Maxed Out 

Sex matters

The biggest problem with mankind is, well, mankind. Or more specifically, man. Make that men… gender specific. Being one, I may be uniquely unqualified to comment on what is unquestionably the biggest problem facing mankind but if history proves anything — and I’m not suggesting it does — it proves I have absolutely no hesitation when it comes to commenting on things I know nothing about and have few, if any, qualifications regarding. Having established my lack of credentials to proceed, I’ll proceed; consider this a binding disclaimer.

Almost a year ago, I became a Canadian. Not, according to my Perfect Partner, a Real Canadian but a sufficiently faux Canadian that I can carry a Canadian passport when it seems appropriate and I can slip in French words like “faux” without italicizing them since they belong to one of the two official languages of Canada and are, therefore not considered foreign. Suspect, to be sure, but not foreign. Given the hit or miss success I have with italicizing words in Pique, that alone was worth becoming Canadian.

I’ve been led to believe Real Canadian-ness may be afforded to me when I can remember all the words to Gordon Lightfoot’s Canadian Railroad Trilogy. Nice as that song is, I’m not planning to listen to it enough times to remember the words. Besides, I’m pretty sure if I actually learned all the words — it’s a really long song, eh? — the bar would be raised and I’d have to learn all the words to all Gordo’s songs and Bud the Spud by Stompin’ Tom for good measure. I think the truth about becoming a Real Canadian lies somewhere closer to when hell freezes over. I can live with that. Faux Canadian is good enough for me.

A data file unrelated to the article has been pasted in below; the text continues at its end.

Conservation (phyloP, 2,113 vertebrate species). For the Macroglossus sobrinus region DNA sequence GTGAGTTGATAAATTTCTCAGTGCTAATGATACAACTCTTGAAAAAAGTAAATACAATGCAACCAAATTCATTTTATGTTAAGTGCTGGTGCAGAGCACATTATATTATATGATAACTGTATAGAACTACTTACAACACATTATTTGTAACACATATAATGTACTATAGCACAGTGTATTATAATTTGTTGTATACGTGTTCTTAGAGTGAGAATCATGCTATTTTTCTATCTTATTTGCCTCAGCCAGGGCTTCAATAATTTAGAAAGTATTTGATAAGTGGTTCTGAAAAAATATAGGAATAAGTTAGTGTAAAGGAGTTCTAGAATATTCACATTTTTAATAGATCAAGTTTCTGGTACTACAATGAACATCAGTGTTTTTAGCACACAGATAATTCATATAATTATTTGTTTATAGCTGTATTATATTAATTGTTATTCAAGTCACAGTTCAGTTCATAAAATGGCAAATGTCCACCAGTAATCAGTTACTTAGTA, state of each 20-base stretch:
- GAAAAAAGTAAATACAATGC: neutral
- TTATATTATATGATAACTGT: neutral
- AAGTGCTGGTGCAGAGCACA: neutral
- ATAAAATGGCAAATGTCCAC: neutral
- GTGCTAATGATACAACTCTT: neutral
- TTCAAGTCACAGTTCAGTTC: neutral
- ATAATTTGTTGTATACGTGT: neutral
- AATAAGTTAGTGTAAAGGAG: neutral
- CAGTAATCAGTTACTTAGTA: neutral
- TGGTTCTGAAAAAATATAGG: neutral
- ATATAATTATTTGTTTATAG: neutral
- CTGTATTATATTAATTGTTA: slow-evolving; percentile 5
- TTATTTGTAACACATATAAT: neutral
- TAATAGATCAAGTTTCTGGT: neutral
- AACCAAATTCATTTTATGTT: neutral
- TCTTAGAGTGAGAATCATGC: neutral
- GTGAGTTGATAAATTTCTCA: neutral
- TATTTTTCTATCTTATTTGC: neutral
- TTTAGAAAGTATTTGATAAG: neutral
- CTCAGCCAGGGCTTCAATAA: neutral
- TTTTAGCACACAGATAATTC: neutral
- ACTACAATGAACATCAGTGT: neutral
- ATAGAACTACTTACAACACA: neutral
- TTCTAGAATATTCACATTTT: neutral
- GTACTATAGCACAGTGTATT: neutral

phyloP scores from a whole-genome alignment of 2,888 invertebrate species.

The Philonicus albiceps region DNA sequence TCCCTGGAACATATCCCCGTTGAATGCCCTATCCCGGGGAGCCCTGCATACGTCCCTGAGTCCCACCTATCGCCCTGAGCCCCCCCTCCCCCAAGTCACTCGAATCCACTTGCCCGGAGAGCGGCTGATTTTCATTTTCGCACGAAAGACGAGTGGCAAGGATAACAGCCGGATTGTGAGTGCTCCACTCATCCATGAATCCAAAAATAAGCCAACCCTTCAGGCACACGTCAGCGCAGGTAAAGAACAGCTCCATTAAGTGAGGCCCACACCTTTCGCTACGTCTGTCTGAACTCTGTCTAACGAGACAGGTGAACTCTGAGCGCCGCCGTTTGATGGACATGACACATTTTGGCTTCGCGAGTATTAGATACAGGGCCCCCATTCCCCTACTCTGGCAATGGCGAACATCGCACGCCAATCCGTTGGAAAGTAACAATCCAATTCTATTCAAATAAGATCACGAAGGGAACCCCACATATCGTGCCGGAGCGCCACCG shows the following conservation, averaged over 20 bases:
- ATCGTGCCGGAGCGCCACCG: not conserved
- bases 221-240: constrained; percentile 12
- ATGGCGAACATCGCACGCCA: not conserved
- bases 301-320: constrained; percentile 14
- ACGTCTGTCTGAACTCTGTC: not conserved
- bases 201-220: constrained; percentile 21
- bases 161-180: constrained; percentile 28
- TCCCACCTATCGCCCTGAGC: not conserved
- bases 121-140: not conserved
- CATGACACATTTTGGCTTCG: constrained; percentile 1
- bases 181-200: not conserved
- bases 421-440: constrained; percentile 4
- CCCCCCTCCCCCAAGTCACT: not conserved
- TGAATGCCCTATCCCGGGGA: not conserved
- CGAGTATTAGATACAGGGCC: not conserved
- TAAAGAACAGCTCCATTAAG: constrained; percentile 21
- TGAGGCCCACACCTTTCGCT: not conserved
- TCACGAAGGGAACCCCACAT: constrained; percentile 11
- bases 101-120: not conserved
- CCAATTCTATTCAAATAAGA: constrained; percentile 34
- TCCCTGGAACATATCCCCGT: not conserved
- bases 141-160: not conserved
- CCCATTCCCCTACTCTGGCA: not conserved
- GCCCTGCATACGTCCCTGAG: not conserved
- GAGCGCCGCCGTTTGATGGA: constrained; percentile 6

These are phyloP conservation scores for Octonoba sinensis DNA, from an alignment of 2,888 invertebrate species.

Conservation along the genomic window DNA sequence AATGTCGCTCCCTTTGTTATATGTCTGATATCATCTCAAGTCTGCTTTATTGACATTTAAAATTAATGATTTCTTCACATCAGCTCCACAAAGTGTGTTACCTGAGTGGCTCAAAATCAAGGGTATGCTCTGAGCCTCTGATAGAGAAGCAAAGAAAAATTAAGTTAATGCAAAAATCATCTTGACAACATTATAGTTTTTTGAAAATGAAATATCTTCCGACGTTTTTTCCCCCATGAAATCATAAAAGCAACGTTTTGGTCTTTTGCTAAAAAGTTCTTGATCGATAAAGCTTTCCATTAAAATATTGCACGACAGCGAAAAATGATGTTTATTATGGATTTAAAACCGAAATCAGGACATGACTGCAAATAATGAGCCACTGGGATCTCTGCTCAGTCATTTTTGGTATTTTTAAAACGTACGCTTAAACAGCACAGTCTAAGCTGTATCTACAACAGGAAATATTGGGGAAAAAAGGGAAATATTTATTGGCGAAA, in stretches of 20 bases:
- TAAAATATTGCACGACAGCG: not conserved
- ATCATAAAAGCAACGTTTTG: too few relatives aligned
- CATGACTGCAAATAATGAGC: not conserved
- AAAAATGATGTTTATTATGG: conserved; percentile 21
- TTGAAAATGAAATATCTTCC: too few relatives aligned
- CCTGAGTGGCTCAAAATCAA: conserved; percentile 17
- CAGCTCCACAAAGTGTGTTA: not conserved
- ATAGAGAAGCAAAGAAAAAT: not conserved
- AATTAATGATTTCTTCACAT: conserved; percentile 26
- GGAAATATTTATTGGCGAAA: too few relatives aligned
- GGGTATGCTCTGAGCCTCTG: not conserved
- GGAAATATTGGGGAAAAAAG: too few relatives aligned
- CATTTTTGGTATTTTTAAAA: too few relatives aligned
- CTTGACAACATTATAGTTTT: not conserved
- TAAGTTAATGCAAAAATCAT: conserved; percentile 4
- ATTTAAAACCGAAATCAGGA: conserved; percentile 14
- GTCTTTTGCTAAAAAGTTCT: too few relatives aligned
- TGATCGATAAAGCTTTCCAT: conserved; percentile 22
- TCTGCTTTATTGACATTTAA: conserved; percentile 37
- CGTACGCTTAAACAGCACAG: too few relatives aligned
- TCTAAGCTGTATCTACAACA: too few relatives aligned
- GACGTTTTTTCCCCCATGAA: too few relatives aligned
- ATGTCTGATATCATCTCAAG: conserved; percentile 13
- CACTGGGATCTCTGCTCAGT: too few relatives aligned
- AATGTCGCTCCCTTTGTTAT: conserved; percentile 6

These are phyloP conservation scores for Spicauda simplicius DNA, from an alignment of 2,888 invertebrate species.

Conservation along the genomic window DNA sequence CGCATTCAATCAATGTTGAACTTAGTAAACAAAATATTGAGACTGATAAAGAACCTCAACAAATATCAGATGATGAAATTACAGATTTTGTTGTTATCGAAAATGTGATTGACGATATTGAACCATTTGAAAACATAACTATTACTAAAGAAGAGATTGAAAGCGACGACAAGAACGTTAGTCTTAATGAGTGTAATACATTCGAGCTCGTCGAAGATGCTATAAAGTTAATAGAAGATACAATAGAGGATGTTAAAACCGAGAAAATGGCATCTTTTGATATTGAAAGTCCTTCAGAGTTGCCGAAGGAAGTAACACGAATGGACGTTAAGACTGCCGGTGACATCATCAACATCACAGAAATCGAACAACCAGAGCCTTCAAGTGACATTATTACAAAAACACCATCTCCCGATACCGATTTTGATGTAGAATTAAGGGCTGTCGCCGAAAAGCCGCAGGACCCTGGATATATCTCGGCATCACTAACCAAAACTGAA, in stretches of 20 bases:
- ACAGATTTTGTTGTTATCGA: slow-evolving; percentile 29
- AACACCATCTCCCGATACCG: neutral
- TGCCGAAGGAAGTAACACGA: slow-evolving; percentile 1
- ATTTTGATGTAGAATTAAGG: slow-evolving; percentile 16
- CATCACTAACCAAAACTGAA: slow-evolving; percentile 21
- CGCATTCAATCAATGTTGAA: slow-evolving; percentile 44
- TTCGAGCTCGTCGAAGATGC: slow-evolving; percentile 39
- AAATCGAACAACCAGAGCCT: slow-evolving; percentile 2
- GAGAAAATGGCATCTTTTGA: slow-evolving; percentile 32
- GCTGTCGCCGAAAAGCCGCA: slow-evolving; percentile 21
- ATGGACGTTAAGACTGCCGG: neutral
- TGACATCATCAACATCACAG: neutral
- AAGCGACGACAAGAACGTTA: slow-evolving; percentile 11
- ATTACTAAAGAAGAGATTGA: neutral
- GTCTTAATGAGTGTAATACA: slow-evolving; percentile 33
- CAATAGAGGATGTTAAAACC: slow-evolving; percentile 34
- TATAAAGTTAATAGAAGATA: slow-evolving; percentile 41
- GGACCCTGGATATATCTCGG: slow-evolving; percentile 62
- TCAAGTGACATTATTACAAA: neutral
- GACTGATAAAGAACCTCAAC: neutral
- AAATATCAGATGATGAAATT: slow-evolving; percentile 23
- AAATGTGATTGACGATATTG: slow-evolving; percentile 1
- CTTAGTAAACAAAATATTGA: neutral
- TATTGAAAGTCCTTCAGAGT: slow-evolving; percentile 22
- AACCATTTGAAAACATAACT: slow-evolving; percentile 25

But there was a time in this fair land when the railroad did not run. Given CP’s predilection for derailments, resulting environmental disasterettes and total disdain for passenger rail service, that time may well be considered the Good Old Days. But I digress. Okay, I was showing off.

I became a Canadian in the eyes of Immigration Canada for several reasons. Having lived half my life in Canada I felt I should be able to vote for the lesser of two evils in my adopted country as well as my birth country. I know that’s a dubious kind of honour — distasteful responsibility? — but as enlightened feminists used to say about the Pope when the subject came to birth control and abortion, “You no playa the game, you no maka the rules.”


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